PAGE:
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English and free — 5 Comments

  1. Is there a law that only allows ‘citizens’ to vote, claim social security etc like there is here? Whilst we encourage people to become ‘citizens’, we also make it very difficult especially for poor English speakers. Although even as a slightly left of centre person, I agree . . becoming a member of a particular community requires a degree of assimilation, retain the best of your culture by all means but leave that which is negative behind!

    Australia day is a big celebration alright and a public holiday but I think most of us enjoy the Ferry Races and fireworks more than adopting a feeling of nationalism and belonging. It does mark the invasion of the country by Capt. Cook after all.

    You know what brought our country together of all things? The 2000 Olympic Games! I’ve never seen such palpable pride in a nation (well Sydney anyway)

  2. Don’t know if you’d seen any British news before you came north today but there is to be a drive to bolster citizenship within the uk. I do not think this will have any effect because until we overcome the lack of care and respect many young people have for their own comunitites and neighbourhoods I don’t think it is possible to develop a wider respect. They need to start at local level and from the home. I’m not sure how this can be accomplished. I find it all too depressing at times.

  3. Paula

    It is because there is no discipline any more instilled in children in the home and school we have become a namby pamby nation who have lost our identity and pride at being British.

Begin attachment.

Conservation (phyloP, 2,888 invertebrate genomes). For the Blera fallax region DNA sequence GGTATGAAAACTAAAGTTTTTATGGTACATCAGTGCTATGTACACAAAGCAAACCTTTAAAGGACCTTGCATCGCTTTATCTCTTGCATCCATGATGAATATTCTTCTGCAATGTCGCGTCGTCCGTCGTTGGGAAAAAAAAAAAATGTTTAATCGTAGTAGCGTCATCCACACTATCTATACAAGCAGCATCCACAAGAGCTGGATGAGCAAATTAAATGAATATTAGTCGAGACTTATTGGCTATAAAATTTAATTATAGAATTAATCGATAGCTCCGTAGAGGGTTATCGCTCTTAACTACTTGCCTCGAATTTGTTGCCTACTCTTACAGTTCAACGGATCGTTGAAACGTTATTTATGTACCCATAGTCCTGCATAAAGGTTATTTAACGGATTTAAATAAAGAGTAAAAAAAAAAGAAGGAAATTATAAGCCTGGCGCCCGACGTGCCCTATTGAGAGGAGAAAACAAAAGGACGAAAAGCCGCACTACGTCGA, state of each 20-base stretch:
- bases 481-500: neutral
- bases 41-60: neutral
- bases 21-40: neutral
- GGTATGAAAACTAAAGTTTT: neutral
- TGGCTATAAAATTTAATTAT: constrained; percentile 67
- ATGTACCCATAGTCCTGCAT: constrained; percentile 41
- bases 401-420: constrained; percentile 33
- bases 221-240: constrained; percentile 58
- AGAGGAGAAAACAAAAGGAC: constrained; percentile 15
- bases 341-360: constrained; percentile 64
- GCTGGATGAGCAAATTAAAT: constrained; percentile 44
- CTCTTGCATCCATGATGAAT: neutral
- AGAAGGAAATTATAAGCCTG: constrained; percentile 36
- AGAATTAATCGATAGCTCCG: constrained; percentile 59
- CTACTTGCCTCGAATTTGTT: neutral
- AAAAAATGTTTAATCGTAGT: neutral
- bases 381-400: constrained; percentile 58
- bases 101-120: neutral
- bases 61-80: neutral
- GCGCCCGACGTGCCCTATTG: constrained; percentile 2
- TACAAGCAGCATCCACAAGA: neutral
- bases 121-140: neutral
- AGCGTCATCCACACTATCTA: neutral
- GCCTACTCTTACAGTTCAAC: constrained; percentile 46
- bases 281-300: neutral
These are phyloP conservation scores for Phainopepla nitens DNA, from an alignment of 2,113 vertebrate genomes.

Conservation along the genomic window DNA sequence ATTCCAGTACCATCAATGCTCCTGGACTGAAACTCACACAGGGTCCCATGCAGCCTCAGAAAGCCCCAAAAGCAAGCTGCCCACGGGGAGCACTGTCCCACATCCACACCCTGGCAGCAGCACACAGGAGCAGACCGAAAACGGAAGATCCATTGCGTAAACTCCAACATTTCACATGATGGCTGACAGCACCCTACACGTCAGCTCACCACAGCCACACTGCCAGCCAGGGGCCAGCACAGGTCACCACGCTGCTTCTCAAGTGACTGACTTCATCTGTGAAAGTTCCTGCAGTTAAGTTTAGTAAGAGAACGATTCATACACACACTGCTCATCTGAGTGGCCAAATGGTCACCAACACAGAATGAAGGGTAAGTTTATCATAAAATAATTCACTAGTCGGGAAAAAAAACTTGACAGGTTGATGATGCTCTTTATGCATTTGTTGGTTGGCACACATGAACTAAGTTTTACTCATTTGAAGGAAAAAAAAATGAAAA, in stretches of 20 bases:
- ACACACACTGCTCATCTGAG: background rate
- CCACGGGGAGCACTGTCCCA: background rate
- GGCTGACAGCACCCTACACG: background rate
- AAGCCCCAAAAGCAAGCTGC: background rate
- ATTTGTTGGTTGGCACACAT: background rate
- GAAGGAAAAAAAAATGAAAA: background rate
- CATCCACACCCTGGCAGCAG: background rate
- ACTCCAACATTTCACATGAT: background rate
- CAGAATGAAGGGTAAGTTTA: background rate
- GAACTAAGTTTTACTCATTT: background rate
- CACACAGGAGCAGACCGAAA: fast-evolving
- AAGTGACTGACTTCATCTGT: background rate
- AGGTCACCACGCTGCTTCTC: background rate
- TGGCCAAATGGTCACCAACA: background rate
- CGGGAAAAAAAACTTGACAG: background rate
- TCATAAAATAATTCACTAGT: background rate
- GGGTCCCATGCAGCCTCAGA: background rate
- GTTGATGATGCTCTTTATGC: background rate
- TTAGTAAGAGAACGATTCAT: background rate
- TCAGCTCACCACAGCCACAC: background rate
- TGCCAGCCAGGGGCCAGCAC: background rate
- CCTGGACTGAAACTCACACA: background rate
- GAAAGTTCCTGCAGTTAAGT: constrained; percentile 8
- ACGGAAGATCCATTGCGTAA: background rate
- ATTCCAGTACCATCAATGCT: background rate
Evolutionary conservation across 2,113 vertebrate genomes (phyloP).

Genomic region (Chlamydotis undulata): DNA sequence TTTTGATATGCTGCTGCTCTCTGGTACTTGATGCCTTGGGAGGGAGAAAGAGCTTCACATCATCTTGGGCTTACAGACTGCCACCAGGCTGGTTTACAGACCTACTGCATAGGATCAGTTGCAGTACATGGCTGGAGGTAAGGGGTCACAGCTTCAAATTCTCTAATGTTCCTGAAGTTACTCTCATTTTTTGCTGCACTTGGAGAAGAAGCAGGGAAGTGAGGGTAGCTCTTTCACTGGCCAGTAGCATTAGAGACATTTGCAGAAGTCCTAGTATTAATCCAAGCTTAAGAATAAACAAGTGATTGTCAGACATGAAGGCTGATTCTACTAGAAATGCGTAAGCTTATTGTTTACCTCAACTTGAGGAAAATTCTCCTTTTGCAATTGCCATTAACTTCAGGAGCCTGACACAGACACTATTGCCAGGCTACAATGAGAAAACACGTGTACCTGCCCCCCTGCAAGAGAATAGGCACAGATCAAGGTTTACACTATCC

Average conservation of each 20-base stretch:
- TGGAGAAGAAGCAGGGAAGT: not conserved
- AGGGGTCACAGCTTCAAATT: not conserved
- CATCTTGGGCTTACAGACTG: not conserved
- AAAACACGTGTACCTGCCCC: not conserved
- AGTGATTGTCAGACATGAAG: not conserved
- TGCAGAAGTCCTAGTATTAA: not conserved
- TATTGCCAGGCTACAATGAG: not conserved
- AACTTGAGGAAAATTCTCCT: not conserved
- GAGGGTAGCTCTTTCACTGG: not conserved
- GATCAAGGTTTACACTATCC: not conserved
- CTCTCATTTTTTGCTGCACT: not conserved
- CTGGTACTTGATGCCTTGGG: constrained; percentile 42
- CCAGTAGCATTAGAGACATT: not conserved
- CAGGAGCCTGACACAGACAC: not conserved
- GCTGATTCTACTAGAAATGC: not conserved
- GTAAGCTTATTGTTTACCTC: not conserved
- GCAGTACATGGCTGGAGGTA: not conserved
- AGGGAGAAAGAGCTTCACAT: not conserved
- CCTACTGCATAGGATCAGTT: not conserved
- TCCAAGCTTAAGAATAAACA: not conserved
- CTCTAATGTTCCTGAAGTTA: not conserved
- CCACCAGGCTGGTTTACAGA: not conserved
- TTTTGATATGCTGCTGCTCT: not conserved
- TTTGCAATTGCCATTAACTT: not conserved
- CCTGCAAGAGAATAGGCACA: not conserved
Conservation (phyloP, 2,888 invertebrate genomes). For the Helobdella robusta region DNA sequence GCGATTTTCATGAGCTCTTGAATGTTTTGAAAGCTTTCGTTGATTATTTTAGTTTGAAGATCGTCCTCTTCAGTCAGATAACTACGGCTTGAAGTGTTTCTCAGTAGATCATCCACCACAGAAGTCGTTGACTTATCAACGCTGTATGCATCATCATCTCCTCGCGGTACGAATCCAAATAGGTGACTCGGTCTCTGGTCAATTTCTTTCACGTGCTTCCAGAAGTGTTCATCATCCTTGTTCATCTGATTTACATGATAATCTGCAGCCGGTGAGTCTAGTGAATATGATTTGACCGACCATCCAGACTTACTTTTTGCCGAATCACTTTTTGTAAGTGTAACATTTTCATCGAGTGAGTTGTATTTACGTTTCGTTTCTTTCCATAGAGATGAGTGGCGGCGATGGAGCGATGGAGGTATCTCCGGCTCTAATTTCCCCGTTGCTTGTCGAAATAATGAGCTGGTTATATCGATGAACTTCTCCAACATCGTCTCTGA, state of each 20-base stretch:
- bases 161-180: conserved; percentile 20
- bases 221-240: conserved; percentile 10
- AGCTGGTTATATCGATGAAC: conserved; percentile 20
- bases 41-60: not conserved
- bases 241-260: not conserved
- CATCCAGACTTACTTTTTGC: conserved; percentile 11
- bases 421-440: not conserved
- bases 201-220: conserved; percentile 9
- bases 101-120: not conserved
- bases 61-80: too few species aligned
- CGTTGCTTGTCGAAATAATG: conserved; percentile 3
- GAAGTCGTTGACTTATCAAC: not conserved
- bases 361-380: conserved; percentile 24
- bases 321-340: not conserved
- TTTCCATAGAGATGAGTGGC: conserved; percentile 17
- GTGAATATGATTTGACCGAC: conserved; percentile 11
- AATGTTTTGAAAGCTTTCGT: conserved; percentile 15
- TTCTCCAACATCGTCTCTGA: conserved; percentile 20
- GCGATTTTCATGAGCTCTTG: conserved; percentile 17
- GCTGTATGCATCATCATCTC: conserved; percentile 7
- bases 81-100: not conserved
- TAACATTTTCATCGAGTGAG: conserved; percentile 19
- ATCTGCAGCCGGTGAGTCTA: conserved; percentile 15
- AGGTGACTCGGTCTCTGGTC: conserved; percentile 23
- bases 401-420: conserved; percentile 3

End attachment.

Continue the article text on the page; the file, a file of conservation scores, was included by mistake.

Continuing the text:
Ian

    I wish CSPE was taught over here, I dont care what part of the world the kids come from first and foremost they are living in my country and they learn English and our customs and learn to live by our laws. Then there is a place for their customs and language. I dont care if I’m not one of the P/C namby pamby conformists. I’m just glad I live in the South West. (rant over)

  4. Some years ago Sir Gerald Nabarro due to his position and wealth ststed that justice was what you could afford, perhaps the same should be said of freedom. but then again what is freedom.

  5. Freedom in a liberal society is very much the sort of freedom espoused by John Stuart Mill in the Nineteenth Century; it is the freedom to conduct your own life as you wish, insofar as that freedom does not impinge upon the freedom of another person; it is the freedom achieved at the end of “Brick Lane”.

    Individual freedom is challenged by religious groups who wish to enforce their own codes (including the church) and by political groups, who find liberty a challenge.

    It is not enough for people to trash Lord Goldsmith’s ideas – they need to suggest how to build a cohesive society because multiculturalism isn’t working.

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